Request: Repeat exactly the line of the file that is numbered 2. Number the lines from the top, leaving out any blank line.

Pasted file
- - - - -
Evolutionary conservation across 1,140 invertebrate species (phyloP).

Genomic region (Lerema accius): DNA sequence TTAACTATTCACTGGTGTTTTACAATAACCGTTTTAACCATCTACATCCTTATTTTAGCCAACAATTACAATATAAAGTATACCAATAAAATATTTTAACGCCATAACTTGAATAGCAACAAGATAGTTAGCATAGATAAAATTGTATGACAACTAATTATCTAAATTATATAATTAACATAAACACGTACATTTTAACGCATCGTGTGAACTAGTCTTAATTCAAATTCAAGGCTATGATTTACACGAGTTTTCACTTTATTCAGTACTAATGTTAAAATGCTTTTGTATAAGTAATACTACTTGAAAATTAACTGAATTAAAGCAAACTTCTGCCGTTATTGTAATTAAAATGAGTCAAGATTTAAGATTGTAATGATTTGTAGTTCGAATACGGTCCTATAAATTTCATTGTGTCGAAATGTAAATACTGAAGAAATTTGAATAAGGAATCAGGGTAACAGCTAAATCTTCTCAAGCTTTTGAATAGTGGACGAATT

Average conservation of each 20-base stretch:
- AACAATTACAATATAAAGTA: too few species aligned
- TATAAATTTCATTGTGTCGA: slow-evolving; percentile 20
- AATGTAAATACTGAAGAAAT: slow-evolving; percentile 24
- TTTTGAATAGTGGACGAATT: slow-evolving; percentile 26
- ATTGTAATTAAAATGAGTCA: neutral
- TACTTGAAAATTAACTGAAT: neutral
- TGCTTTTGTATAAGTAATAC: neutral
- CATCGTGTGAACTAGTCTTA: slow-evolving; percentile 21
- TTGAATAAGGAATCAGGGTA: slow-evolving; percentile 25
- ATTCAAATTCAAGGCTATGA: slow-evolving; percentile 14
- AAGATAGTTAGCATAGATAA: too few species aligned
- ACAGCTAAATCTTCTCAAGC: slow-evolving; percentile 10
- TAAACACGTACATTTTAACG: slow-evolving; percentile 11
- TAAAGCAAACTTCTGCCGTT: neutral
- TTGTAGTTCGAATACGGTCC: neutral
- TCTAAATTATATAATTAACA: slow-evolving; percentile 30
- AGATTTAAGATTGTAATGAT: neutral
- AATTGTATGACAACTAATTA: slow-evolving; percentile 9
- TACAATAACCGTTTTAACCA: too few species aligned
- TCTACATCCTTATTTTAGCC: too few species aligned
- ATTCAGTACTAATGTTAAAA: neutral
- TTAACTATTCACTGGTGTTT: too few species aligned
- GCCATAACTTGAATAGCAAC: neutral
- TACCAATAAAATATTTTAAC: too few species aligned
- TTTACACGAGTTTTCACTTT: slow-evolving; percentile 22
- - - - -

Genomic region (Lerema accius): DNA sequence TTAACTATTCACTGGTGTTTTACAATAACCGTTTTAACCATCTACATCCTTATTTTAGCCAACAATTACAATATAAAGTATACCAATAAAATATTTTAACGCCATAACTTGAATAGCAACAAGATAGTTAGCATAGATAAAATTGTATGACAACTAATTATCTAAATTATATAATTAACATAAACACGTACATTTTAACGCATCGTGTGAACTAGTCTTAATTCAAATTCAAGGCTATGATTTACACGAGTTTTCACTTTATTCAGTACTAATGTTAAAATGCTTTTGTATAAGTAATACTACTTGAAAATTAACTGAATTAAAGCAAACTTCTGCCGTTATTGTAATTAAAATGAGTCAAGATTTAAGATTGTAATGATTTGTAGTTCGAATACGGTCCTATAAATTTCATTGTGTCGAAATGTAAATACTGAAGAAATTTGAATAAGGAATCAGGGTAACAGCTAAATCTTCTCAAGCTTTTGAATAGTGGACGAATT